Lorries, buses and coaches are responsible for about a quarter of CO2 emissions from road transport in the EU and for some 6% of total EU emissions.
Despite some improvements in fuel consumption efficiency in recent years, these emissions are still rising, mainly due to increasing road freight traffic.
On 17 May 2018, the European Commission adopted a proposal for a Regulation setting the first-ever CO2 emission standards for heavy-duty vehicles in the EU.
Following its adoption by the European Parliament and the Council on 13 June 2019, Regulation (EU) 2019/1242 was published on 25 July. The date of entry into force is 14 August 2019.
From 2025 on, manufacturers will have to meet the targets set for the fleet-wide average CO2 emissions of their new lorries registered in a given calendar year. Stricter targets will start applying from 2030 onwards.
The targets are expressed as a percentage reduction of emissions compared to the EU average in the reference period (1 July 2019-30 June 2020):
The Regulation also includes a mechanism to incentivise the uptake of zero- and low-emission vehicles, in a technology-neutral way.
The new Regulation will:
Expected benefits include:
In 2025, the average CO2 emissions of new heavy duty vehicles will have to be 15% lower than the average emissions in the reference period (1 July 2019-30 June 2020). This target can be achieved using technologies that are already available on the market.
In 2030, the average emissions have to be 30% lower than the average emissions in the reference period. This target will be assessed in 2022 as part of the review of the Regulation.
As a first step, the CO2 emission standards will cover large lorries, which account for 65% to 70% of all CO2 emissions from heavy-duty vehicles.
As part of the 2022 review, the Commission should assess the extension of the scope to other vehicle types such as smaller lorries, buses, coaches and trailers.
A "zero-emission vehicle" (ZEV) is defined as a lorry which has no tailpipe CO2 emissions. A "low-emission vehicle" (LEV) means a lorry with a technically permissable maximum laden mass of more than 16t, with CO2 emissions of less than half of the average CO2 emissions of all vehicles in its group registered in the 2019 reporting period.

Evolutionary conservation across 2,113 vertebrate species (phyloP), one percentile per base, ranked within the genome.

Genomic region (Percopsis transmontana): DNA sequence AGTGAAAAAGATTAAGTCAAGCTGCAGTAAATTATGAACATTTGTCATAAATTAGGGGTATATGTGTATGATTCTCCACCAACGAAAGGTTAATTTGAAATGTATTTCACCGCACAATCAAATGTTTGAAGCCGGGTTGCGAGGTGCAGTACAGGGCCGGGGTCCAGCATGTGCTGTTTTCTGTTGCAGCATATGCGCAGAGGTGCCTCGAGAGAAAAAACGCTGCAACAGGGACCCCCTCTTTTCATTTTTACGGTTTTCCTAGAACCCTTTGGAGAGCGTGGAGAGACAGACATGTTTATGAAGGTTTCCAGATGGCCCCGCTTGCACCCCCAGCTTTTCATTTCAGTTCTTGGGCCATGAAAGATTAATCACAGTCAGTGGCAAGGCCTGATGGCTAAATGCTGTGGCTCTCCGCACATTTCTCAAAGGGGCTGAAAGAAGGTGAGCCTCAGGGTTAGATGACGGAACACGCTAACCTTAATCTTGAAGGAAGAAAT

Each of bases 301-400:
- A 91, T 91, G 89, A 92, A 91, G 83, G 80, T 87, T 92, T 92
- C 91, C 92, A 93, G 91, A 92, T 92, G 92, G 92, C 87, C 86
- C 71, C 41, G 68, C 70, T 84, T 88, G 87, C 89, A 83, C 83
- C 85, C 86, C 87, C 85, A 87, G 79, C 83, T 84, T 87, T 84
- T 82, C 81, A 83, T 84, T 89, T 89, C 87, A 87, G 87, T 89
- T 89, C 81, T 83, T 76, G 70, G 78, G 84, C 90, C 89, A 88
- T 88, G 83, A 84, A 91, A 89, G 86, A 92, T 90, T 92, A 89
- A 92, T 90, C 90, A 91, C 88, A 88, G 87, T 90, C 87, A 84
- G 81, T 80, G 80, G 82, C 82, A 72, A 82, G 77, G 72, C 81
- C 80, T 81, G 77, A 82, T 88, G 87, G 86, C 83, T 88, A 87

In order to incentivise the uptake of ZLEV and reward early action, a super-credits system applies from 2019 until 2024, and can be used to comply with the target in 2025. A multiplier of 2 applies for ZEV, and a multiplier between 1 and 2 applies for LEV, depending on their CO2 emissions. An overall cap of 3% is set to preserve the environmental integrity of the system.
From 2025 onwards, the super-credits system is replaced by a benchmark- based crediting system, with a benchmark set at 2%. The 2030 benchmark level will have to be set in the context of the 2022 review.
As a result, the average specific CO2 emissions of a manufacturer are adjusted downwards if the share of ZLEV in its entire new heavy-duty vehicles fleet exceeds the 2% benchmark, out of which at least 0.75 percentage points have to be vehicles subject to the CO2 targets, i.e. the largest vehicles. Each percentage point of exceedance of the benchmark will decrease the manufacturer's average specific CO2 emissions by one percent.
In both systems, ZEV not subject to the CO2 targets are accounted in the incentive mechanism. Buses and coaches are excluded from the scheme. The ZEV not subject to the CO2 targets can contribute to a maximum of 1.5% CO2 emissions reduction.
The Regulation includes several elements to support cost-effective implementation:
The Commission shall review the effectiveness of the Regulation and report on this to the European Parliament and Council by 2022.
This review shall cover i.a.:
By 2023, the Commission shall evaluate the possibility of developing a common methodology for the assessment and reporting of the full life-cycle CO2 emissions of heavy-duty vehicles.
The following measures enable the implementation of the emission standards:
The monitoring and reporting Regulation requires that, as of 1 January 2019:
The collected data on CO2 emissions and fuel consumption together with other relevant technical information on the vehicles, including the aerodynamic drag, will be made publicly available by the European Environment Agency on behalf of the Commission, starting in 2021, to cover data monitored between 1 January 2019 and 30 June 2020.
The new system will complement the existing EU reporting system for cars and vans.
VECTO is a simulation software that can be used cost-efficiently and reliably to measure the CO2 emissions and fuel consumption of heavy-duty vehicles for specific loads, fuels and mission profiles (e.g. long haul, regional delivery, urban delivery, etc.), based on input data from relevant vehicle components.
The tool has been developed by the Commission in close cooperation with stakeholders.
More information on VECTO available here.
This legislation complements other policy measures such as the Certification Regulation, Monitoring and Reporting Regulation, EU type-approval system, Eurovignette Directive, Fuel Quality Directive, Clean Vehicles Directive, Directive on maximum authorised weights and dimensions and Directive on the deployment of alternative fuels infrastructure.